Convincing yourself you’re too busy to read is almost worse than convincing yourself you’re too busy to write. The truth is, you are never too busy to do either. Yes, there are things that may shrivel if they aren’t tended to. Creditors might start calling, friends might stop calling, a few pounds may be gained and your menu de jour may suffer, but I’ll tell you what won’t bloom if you fail to stop and sniff the dust jackets – your dreams.
A writer must do many (oh so dauntingly many) things to hone and cultivate their craft, one of which is, you guessed it, writing. But the other is reading. It’s crucial to a writer. What to do, and often times more to the point, what not to do, can be learned from losing yourself in someone else’s work.
For what seems like forever, I’ve been depriving myself of this easily accessible and potentially enjoyable education. Except, it hasn’t been forever. As a child, teen and young adult, I was a gluttonous reader. And, when my own kids were young and I was only slightly less than housebound, I devoured whatever I could get my hands on; Anita Shreve and Frank McCourt kept me company even while furious fingers and miniature mouths savagely suckled syrup-sweet sustenance.
Yes, while flying in planes, riding in cars, enduring long waits and relaxing under stars, I would read; an insatiable, undeterrable, indisputable addict of the written word.
So, what changed? Put simply, me.
When did I change? Just so happens it was during the most crucial time possible; the time when I began to think about writing in a more serious fashion.
Why did I change? I’m not sure even I understand it completely, but here’s the gist. I developed a mindset – if I wasn’t writing my own stuff, I didn’t deserve the privilege of reading others’.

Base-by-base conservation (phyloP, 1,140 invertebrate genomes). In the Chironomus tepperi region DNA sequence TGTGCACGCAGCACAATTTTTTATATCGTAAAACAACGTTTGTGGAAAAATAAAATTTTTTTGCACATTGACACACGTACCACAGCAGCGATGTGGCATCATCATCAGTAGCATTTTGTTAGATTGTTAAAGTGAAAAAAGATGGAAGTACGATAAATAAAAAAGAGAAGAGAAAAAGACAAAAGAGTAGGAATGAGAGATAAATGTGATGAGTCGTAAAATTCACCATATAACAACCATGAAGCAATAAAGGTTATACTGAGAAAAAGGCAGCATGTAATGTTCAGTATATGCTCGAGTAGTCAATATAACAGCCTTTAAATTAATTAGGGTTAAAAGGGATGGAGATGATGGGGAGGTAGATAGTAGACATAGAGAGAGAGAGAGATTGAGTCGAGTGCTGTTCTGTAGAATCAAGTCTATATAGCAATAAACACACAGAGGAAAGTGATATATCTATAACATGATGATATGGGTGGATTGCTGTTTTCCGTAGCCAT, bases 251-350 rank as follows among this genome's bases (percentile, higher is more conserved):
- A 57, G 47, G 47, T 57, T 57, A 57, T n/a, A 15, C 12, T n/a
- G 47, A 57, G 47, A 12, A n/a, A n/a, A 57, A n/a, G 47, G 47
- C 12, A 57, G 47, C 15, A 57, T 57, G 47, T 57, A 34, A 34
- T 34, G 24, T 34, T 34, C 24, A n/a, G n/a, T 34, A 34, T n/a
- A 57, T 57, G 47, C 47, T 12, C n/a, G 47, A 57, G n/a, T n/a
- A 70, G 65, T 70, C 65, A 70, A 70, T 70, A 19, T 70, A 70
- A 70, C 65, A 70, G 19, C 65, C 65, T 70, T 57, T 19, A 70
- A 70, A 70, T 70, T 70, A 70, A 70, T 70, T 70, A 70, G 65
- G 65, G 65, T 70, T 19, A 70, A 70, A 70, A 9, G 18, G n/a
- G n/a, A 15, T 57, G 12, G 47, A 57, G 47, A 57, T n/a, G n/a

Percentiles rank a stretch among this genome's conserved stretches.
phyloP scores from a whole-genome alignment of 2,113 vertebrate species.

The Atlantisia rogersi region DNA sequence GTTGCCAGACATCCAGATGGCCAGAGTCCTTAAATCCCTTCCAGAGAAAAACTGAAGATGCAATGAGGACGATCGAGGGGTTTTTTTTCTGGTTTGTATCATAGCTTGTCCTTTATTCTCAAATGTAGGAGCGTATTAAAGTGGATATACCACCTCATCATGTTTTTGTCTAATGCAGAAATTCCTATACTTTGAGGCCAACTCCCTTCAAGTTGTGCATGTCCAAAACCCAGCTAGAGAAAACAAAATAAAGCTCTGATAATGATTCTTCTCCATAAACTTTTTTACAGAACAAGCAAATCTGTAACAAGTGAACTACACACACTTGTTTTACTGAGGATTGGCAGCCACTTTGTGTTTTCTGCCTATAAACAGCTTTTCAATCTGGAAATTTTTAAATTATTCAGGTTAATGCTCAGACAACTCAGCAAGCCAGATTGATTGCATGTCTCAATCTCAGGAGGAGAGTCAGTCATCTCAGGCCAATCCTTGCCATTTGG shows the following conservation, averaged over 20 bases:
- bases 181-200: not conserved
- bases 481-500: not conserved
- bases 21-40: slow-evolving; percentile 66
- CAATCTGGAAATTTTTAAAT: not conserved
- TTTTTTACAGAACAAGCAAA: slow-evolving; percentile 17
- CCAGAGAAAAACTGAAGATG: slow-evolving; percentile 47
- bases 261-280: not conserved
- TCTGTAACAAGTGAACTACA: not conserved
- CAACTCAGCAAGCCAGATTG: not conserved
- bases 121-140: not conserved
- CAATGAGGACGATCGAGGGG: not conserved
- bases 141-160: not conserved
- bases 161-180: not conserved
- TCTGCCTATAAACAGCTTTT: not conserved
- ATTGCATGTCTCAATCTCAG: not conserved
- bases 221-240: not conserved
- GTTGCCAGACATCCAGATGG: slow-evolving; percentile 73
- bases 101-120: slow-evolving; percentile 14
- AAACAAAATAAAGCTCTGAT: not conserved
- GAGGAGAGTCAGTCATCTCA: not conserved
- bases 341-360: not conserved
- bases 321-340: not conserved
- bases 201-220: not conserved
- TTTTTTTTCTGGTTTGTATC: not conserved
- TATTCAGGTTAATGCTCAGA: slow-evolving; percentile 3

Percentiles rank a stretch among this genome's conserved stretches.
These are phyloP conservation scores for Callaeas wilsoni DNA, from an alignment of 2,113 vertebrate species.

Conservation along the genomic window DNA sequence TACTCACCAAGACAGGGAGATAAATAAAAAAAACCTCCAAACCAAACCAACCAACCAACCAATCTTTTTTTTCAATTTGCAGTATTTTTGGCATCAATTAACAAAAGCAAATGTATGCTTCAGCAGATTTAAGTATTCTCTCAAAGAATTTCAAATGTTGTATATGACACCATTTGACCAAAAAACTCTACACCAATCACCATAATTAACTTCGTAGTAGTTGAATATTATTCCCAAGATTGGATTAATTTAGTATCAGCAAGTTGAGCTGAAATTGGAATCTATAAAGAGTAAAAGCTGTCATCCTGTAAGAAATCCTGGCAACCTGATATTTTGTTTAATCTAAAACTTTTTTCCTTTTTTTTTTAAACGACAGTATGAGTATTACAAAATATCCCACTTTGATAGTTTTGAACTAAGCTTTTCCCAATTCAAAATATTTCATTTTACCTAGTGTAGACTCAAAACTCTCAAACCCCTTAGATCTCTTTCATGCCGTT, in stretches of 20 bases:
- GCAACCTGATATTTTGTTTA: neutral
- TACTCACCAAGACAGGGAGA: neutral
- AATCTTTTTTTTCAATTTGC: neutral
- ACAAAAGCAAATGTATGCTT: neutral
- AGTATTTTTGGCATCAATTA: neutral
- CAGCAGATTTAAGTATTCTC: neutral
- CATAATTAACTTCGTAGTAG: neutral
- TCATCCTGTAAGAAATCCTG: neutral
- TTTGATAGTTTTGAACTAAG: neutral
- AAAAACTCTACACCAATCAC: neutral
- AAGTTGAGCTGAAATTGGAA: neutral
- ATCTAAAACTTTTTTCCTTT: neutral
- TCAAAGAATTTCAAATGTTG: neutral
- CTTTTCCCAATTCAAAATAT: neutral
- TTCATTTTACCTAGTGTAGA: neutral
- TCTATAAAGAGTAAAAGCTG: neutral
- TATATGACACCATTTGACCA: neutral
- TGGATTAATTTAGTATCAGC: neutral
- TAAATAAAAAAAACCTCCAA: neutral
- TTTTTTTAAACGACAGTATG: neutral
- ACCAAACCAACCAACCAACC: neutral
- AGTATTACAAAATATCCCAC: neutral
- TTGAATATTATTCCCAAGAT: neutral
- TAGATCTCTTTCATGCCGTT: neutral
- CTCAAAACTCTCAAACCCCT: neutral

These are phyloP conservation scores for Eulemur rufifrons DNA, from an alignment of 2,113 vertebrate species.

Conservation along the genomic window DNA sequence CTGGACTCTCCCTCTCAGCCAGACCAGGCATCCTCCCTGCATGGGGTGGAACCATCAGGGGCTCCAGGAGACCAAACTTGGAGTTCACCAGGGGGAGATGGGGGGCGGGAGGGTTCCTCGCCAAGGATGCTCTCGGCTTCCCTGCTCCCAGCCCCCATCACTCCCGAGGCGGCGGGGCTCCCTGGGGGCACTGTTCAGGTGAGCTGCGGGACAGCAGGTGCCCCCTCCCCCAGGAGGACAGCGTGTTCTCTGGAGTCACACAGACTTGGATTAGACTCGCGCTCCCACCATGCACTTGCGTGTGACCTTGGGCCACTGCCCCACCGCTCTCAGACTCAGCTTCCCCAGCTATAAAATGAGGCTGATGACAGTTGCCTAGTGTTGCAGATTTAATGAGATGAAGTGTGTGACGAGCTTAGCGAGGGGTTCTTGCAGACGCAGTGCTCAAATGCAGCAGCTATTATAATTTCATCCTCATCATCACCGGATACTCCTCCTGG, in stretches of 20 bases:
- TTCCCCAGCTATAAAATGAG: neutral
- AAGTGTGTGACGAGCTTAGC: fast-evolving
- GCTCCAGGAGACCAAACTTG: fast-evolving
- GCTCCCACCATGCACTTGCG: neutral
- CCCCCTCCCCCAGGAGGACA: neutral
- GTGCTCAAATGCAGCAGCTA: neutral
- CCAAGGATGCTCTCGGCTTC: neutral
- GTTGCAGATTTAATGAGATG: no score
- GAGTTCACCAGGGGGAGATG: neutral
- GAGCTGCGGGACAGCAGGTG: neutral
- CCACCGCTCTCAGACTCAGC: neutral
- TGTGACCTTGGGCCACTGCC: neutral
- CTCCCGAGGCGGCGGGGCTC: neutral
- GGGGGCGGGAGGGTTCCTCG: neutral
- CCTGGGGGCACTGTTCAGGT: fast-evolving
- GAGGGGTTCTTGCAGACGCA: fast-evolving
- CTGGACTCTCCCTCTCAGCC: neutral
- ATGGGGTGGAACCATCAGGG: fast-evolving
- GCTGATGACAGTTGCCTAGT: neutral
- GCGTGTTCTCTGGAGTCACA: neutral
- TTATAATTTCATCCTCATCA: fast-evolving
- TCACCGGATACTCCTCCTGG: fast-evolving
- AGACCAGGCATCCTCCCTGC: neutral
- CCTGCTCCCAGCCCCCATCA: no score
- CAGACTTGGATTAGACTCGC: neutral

Big, no…enormous mistake. Reading is inspiring, enlightening, developmental and motivational. Why would I deprive myself of that?
Well, it’s also shaming.
A writer’s writer hat rarely, if ever, gets tossed onto the banister or into the back seat. We read with writing on our minds. We taste each word with a different condiment. A boatload of gravy; “Awesome, that’s the way I would’ve written it.” A pinch of salt; “Ooh, I wish I’d thought of that.” A dollop of sour cream; “If I’d actually sit down and write, I could come up with something just as good.” Too much salt; “I am so jealous, my mouth is puckering.” So much rich chocolate sauce it gives you a bellyache; “I will never write as well as that.”
In all honesty, dreaming, talking and writing about writing will get us nowhere. It takes focus and intent. It begs experience and exploration. It demands we eat, sleep and breathe our craft and that of likeminded others. Never forget this. As writers, we not only deserve to read the work of others, we owe it to our own readers even more. Without it, we are just babbling buffoons.
If you need a pivotal place to partake, I hear that Khaled Hosseini guy is pretty proficient.
Oh, the shame.